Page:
Wing debris found in Indian Ocean from MH370? Australia to confirm this week
Australia on Wednesday said official word on whether a washed-up plane part is from flight MH370 is expected this week, reiterating it will continue hunting for the main debris.
Sydney: Australia on Wednesday said official word on whether a washed-up plane part is from flight MH370 is expected this week, while reiterating it will continue hunting for the main debris field in the southern Indian Ocean. Technical experts in France were to begin examining the flaperon, already confirmed to have come from a Boeing 777, in Toulouse later today after it washed up on the Indian Ocean island of La Reunion.
"Malaysian and French officials may be in a position to make a formal statement about the origin of the flaperon later this week," said Australian Deputy Prime Minister Warren Truss. He added that an expert from the Australian Transport Safety Bureau (ATSB), which is coordinating the search for the Malaysia Airlines jet, would be involved in examining the wing part when the case containing it is opened.
French and Malaysian experts, Boeing employees and representatives from China will also be on hand to determine if it comes from the jet that vanished en route from Kuala Lumpur to Beijing with 239 people on board in March last year. Truss added that Australia's national science agency, CSIRO, had confirmed that drift modelling showed debris could have been carried by wind and currents to La Reunion, some 4,000 kilometres (2,500 miles) from the region where MH370 was thought to have gone down.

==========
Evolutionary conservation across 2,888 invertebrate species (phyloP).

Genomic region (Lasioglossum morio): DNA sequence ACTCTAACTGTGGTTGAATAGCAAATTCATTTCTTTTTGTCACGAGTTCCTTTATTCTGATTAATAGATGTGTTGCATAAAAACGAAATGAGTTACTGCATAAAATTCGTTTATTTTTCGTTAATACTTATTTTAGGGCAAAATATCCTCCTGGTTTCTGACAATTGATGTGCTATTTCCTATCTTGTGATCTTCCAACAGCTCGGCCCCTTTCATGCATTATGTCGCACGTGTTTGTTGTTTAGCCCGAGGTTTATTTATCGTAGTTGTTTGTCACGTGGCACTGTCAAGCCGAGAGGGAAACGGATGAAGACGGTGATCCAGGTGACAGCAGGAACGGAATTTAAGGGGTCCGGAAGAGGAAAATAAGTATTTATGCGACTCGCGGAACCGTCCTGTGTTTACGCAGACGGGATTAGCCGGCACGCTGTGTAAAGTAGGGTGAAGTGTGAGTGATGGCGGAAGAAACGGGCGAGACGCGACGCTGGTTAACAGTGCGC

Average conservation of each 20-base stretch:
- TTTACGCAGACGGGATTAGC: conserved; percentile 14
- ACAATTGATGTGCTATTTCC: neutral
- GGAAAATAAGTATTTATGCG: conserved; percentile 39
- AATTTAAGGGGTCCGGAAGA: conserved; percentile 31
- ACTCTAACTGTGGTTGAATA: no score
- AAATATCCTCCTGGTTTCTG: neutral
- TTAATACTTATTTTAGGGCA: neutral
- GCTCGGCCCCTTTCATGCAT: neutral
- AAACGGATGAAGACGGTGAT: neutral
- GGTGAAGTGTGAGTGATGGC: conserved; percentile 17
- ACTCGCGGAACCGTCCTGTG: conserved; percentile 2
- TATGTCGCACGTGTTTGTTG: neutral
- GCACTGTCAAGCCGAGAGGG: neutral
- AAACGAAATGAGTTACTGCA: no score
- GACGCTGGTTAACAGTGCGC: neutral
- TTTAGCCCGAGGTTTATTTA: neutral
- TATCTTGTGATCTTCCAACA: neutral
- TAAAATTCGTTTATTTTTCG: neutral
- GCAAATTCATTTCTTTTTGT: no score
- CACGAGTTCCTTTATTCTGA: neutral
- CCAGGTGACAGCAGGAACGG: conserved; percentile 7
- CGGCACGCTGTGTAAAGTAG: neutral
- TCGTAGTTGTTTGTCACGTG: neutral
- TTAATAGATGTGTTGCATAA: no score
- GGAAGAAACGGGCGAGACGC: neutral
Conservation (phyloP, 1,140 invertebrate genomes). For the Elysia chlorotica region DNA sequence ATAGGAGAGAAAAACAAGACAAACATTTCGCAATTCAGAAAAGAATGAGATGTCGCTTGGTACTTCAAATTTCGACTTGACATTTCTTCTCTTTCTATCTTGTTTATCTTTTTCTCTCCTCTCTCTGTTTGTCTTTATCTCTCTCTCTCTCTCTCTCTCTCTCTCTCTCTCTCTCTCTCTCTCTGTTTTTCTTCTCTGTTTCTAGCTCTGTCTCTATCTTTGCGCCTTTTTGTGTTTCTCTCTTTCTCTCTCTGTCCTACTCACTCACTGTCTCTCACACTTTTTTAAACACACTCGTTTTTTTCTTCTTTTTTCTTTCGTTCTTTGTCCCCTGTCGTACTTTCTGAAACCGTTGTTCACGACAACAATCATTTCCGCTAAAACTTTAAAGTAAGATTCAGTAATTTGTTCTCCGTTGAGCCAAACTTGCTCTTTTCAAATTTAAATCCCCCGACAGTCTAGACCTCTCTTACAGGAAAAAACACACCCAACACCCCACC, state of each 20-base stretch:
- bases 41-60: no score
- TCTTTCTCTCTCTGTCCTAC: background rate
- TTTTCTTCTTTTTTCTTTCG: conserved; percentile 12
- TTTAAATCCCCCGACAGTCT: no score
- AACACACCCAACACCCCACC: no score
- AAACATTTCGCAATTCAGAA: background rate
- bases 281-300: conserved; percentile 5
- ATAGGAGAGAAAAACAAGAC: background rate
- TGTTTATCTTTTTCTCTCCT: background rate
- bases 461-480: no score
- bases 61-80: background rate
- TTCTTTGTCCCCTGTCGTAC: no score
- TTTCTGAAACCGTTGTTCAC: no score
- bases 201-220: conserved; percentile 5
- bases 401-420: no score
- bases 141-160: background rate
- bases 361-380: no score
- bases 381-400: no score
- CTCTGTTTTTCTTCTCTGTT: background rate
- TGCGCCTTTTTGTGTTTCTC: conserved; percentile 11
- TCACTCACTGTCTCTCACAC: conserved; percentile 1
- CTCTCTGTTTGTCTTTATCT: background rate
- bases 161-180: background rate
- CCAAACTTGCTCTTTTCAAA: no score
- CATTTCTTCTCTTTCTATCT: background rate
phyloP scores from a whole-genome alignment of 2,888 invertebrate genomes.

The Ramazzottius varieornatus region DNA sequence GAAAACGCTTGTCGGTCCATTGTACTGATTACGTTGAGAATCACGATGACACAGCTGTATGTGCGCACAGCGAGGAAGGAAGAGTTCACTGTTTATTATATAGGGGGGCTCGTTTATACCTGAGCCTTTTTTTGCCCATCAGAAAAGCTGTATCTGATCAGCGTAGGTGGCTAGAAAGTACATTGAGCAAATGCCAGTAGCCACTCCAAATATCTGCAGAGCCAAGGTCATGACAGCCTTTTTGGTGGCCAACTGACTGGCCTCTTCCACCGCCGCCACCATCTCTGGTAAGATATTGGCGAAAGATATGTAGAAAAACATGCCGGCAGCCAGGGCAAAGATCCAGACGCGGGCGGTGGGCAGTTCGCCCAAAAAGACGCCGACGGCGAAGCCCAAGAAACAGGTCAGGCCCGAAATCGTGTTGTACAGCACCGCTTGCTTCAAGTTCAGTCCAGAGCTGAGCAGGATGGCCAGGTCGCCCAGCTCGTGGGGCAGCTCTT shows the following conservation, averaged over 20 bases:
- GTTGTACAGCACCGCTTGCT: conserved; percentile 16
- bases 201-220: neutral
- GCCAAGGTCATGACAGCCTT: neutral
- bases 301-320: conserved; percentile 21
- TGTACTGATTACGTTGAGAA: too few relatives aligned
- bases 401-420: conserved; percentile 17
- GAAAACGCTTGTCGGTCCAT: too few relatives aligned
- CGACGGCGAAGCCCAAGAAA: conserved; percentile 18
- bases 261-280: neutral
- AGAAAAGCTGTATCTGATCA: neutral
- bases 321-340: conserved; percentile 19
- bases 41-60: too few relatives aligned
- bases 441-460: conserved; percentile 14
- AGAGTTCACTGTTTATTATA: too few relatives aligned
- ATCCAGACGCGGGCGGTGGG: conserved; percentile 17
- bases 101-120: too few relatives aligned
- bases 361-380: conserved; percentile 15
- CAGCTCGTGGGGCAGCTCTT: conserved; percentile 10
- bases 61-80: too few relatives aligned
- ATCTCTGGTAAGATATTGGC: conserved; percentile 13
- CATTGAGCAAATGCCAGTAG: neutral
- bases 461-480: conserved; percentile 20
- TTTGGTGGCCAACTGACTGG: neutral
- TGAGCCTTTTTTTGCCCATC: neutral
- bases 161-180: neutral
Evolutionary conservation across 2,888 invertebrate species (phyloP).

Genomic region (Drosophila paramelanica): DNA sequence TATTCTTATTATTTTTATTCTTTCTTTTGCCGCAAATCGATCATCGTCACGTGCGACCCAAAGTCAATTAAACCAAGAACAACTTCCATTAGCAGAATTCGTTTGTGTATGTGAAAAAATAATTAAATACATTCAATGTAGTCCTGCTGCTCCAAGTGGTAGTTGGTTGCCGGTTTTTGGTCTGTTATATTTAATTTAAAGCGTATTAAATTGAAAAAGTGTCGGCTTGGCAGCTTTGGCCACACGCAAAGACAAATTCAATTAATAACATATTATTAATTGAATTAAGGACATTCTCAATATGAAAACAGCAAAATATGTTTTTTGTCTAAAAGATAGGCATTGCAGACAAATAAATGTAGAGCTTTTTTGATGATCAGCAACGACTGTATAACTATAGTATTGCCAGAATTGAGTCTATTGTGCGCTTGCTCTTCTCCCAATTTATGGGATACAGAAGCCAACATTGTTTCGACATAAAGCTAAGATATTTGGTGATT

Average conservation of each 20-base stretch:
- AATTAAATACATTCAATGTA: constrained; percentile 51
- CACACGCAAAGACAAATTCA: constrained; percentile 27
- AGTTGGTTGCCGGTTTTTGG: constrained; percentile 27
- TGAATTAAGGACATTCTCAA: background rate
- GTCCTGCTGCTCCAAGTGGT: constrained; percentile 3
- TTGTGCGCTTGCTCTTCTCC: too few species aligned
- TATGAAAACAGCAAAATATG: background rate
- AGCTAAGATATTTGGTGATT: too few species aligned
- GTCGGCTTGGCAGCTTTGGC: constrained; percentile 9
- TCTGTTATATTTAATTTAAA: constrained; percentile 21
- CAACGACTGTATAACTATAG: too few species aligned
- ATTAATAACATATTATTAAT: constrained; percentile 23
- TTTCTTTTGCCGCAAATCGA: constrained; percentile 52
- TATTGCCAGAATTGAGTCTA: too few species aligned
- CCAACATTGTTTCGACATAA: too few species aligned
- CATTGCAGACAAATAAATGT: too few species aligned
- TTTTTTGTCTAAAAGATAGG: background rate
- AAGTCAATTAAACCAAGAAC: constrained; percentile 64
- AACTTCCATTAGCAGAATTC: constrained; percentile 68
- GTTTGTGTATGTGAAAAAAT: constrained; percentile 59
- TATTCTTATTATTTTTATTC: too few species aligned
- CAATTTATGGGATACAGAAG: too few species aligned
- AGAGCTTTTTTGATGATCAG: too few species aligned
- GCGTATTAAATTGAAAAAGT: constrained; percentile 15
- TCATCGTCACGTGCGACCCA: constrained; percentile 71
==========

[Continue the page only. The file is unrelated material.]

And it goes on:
"I am advised that Australia's CSIRO drift modelling, commissioned by the ATSB, confirms that material from the current search area could have been carried to La Reunion, as well as other locations, as part of a progressive dispersal of floating debris through the action of ocean currents and wind," he said. "For this reason, thorough and methodical search efforts will continue to be focused on the defined underwater search area, covering 120,000 square kilometres, in the southern Indian Ocean."
Australia has been leading the hunt for the plane, with satellite and other data pointing it to coming down in the southern Indian Ocean. Ships have been scouring more than 50,000 square kilometres (19,000 square miles) of deep ocean floor for evidence, although none has so far been found. Authorities plan to search a total of 120,000 square metres.
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